But he is the annunciation angel to Abraham and to Virgin Mary. What do you feel closest to? The martial angel or do you…

I feel closer to both. (Laughs) I have a very strong, very sanguine nature. I get angry very quickly, so that’s very martial like.

You get angry very quickly?

Yeah, I do.

Please, not tonight. Look, Gabriel, we are created in the image of God. Christians believe furthermore that God became man and acquired a face in Jesus of Nazareth. Whom and what did you see here today? You came here to see a piece of Byssus but now you saw this veil, yesterday and today. What did you see in him? Or whom did you see?

Well, I saw the image of someone called Jesus, and for me Jesus is a Rabbi. He’s a colleague. And he’s a Jew. I saw the face of a Jew. And you know, I don’t ask myself many questions, how did this image came to this veil and so forth. You know, I’m a very simple person. If there’s a popular devotion to it and it brings happiness and it can elevate the consciousness of people who believe in this image, I say “Okay, this image is useful, is helpful to humankind.” So I accept the usefulness of this image.

You know, as a Jew, we may look at Christianity as a heresy. For us, Christianity is a heresy of Judaism. But personally I think, it’s also right and it’s also wrong because Christianity, Christianism, exists by itself, and because of the length of its existence in history, of course there’s the providence; this is God’s will. This is God’s providence. Christianity creates saints and creates many good things. So even if I don’t understand why there’s a need of a trinity, why there’s a need of a man becoming God as a God becoming man, I don’t try to understand. I accept the big boss knows things better than we do. So I have my own religion; I have my own tradition. Christianity says many things that I cannot hear. For us, it’s impossible to hear God – like the only son of God. Okay, but this really is a part of things that for a Jew it may be a heresy to believe. But still, it’s God’s will and since there’s God’s providence in it and it brings an elevation of consciousness to human beings, I say “Okay, I accept it.”

So you have no problem, first to identify him as the Jesus of Nazareth, whom you see here, and second, you don’t see him here as a heretic?

No, no. Not at all, you know. I’m here. I accept things as they are.

Some weeks ago, I was here with a friend. She is an Argentinean writer. We came here, she had not heard of the Holy Face before, and then she was very impressed by the image. Then we drove back to Rome. The next day, she sent me an e-mail and told me “Look, Paul. I woke up this morning and the word ‘Shekhinah’ was on my lips and in my mouth. I didn’t know what it is. I don’t know what it is.” I said “Shekhinah? Shekhinah? Have you looked at the internet? Have a look at Google where you’ll find out what it is.” How do you relate to this?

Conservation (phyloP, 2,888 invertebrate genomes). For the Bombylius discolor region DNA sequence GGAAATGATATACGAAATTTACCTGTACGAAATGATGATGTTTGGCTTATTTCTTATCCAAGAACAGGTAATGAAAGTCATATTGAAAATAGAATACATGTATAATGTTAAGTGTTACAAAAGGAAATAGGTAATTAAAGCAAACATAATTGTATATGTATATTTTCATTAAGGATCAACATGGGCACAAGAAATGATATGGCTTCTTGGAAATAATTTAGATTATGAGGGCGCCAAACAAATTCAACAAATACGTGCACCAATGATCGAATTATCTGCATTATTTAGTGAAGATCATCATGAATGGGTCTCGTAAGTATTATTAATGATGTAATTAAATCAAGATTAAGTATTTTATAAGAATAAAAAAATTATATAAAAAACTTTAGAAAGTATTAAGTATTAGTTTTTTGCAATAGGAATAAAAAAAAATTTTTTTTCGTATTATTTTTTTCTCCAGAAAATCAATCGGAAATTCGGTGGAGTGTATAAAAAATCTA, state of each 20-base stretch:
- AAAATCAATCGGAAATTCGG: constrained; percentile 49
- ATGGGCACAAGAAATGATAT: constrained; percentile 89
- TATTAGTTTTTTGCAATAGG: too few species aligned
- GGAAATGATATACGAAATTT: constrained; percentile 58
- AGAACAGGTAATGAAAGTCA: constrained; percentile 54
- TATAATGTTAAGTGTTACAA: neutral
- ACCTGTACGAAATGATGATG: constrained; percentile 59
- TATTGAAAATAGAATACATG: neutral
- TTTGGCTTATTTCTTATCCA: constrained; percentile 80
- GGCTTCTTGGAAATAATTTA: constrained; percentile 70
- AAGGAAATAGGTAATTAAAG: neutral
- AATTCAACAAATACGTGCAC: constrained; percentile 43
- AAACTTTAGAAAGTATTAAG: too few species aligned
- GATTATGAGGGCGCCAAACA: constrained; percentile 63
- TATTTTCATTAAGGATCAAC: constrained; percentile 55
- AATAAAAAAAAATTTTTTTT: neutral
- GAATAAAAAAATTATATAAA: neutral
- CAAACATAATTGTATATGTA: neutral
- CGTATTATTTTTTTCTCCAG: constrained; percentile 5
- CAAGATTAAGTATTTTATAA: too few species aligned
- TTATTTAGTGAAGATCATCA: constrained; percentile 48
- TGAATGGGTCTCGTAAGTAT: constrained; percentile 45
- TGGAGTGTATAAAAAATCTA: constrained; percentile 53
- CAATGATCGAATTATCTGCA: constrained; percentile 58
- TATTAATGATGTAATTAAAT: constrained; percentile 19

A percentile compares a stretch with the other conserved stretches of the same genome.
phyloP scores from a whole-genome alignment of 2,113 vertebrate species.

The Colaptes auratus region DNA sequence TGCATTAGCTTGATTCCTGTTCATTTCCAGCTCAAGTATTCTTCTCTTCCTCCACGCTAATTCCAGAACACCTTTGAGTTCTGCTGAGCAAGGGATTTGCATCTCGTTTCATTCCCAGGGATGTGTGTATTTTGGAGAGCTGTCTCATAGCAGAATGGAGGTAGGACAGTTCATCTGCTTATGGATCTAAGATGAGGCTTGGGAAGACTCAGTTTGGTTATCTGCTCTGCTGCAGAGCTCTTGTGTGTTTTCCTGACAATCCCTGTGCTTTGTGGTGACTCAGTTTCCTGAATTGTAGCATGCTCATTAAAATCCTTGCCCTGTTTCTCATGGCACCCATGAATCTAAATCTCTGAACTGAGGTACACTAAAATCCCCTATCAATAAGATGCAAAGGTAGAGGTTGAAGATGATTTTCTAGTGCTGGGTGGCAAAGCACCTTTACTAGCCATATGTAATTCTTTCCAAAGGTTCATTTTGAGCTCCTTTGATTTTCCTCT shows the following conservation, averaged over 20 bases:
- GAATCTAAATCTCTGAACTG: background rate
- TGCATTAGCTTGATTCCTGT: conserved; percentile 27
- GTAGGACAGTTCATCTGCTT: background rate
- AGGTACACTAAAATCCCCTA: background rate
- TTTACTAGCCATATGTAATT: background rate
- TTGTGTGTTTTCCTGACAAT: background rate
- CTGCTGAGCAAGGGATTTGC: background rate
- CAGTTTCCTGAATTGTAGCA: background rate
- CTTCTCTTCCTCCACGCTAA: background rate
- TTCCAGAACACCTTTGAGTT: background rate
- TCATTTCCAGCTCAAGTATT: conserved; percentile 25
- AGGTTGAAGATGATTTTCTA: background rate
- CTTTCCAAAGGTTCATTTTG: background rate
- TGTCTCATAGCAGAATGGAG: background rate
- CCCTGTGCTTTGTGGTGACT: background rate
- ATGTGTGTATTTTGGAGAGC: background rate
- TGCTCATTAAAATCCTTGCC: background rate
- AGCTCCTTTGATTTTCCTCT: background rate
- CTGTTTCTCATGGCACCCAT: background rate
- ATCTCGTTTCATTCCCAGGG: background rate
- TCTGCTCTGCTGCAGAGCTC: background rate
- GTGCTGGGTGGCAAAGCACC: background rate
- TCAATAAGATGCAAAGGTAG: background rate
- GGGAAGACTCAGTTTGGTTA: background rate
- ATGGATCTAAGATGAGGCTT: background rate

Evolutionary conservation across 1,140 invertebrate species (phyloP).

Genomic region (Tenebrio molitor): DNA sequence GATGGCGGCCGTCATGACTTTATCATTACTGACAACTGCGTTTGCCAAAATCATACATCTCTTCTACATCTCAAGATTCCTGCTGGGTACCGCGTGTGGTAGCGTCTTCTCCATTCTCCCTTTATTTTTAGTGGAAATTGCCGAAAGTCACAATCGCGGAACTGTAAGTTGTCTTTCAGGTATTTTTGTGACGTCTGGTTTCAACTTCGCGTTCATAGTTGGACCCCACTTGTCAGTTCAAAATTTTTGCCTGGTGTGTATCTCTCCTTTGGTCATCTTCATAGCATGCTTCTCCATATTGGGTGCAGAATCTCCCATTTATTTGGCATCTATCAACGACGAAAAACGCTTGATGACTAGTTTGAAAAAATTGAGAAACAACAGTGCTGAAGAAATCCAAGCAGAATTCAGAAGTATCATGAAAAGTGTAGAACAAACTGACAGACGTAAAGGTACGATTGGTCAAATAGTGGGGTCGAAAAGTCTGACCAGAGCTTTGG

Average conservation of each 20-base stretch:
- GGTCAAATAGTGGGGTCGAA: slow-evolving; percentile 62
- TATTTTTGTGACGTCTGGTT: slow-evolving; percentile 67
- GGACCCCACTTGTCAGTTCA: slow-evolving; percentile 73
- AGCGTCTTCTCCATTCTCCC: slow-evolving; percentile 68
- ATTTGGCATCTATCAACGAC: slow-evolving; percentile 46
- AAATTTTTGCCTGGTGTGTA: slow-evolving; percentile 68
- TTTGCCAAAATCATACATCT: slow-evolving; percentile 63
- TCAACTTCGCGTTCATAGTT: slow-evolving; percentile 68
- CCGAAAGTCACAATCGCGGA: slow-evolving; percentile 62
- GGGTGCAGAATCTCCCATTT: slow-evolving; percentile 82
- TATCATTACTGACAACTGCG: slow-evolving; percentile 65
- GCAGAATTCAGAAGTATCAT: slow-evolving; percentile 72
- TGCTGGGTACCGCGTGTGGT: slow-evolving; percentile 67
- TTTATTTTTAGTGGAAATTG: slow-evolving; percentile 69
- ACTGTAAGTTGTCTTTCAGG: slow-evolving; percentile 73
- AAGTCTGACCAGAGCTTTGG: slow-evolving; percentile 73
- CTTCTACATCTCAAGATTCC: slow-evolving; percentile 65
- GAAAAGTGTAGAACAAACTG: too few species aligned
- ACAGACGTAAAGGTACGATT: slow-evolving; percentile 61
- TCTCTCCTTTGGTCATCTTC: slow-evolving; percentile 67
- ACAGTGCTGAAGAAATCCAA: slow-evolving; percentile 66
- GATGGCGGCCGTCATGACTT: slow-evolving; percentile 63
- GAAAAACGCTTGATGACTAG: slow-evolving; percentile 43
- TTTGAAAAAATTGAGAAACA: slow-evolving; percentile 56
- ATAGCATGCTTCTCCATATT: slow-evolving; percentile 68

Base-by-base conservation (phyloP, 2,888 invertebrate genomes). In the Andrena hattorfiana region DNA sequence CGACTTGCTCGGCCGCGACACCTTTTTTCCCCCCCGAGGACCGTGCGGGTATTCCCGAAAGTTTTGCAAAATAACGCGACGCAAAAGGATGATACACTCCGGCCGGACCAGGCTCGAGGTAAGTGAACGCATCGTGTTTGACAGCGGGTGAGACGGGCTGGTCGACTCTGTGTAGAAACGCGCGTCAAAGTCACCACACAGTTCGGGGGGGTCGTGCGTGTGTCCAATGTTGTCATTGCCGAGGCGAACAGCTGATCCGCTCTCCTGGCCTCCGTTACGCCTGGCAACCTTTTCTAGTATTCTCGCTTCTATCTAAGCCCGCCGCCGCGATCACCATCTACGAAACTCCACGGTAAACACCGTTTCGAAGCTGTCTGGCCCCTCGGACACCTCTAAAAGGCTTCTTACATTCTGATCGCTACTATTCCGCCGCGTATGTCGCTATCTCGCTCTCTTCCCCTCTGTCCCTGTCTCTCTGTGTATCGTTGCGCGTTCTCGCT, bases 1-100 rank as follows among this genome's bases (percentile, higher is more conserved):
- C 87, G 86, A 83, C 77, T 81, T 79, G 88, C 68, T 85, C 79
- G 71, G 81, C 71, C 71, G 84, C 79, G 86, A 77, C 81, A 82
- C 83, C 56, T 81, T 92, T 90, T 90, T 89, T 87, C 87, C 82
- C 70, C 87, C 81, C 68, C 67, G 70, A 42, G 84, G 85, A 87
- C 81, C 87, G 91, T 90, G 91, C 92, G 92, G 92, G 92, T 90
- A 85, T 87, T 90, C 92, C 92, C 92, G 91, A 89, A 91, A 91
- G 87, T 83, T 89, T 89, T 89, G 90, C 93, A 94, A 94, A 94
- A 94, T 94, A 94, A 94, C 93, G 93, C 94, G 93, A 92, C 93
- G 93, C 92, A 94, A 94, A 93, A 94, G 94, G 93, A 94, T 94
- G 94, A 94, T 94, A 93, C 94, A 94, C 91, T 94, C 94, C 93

Well, Shekinah is the presence of God, God’s presence. And of course, first of all it has a feminine attribute and it’s something – it’s a manifestation of God within creation. First, it’s very important. We say that humankind is symbolized by Shekhinah. When humankind is in exile, Israel is in exile, the Shekhinah is in exile. And it’s a way of… when humankind elevates toward the Godhead, it’s the first thing you can encounter. That’s Shekhinah. It’s God’s presence. After that, you may encounter many other things on a mystical level. But Shekhinah is really like the real thing we can perceive here as a human being in a dualistic world. So Shekhinah is God’s presence.

So if she dreamt about Shekhinah, it means that in her consciousness or something like that, there’s a message of God, and I say “Okay, there’s some presence, some Godly presence here.” Because, you know, I’m a believer. I believe God is everywhere. So as I told you, if anything can elevate the consciousness of human beings, of course there’s God’s presence here.

The Veil of Manoppello.

Yesterday in Rome, you told me — if you want to retell it — that you once had a dream years ago that Jesus appeared to you. Could you tell me a little bit what he looked like and how he was dressed? What did he tell you?

I won’t tell you what Jesus told me but I’ll tell you that Jesus was dressed in white. He was all in white in kind of an ancient, like Roman, like a big “tallit,” a big and a white tallit. His face was a very beautiful face. I don’t recall the face very well, but it may have been this face because when I kind of look at the Manoppello image and I kind of press my eyes, it looks like what I saw in my dreams. Actually I dreamt of him another time…

This morning, I saw you march into the Church, right behind the Volto Santo, the Holy Face. It had been brought down from the altar and then put down there on display. And you were the one in front of all the priests, in front of all the pilgrims, you were the one marching behind the Volto Santo into the Church –

Well, because we stay here with the Capuchin brothers. And for the sake of interfaith dialogue and interfaith encounter, they said to me, “As a Rabbi, you’re invited to walk behind like us.” So I said “Yes, it’s a good gesture of openness. We have to communicate on many levels.” And so, yes, I walked. And my dream last night was exactly like I was going down those stairs that look like the ones in the Church and Jesus was opening a door and saying “Quick, quick, Gabriel. There’s the procession going.” In my dream, I said “What?” I said “Okay, I’m obeying, but what procession?” And, you know, in my dream, it wasn’t clear. I didn’t know what this prophet was talking about. Anyway but during this morning, I said “Oh, this is it. This is what I felt in my dreams, you know, kind of premonition like.” So it was – yeah, it’s moving to have dreams like that.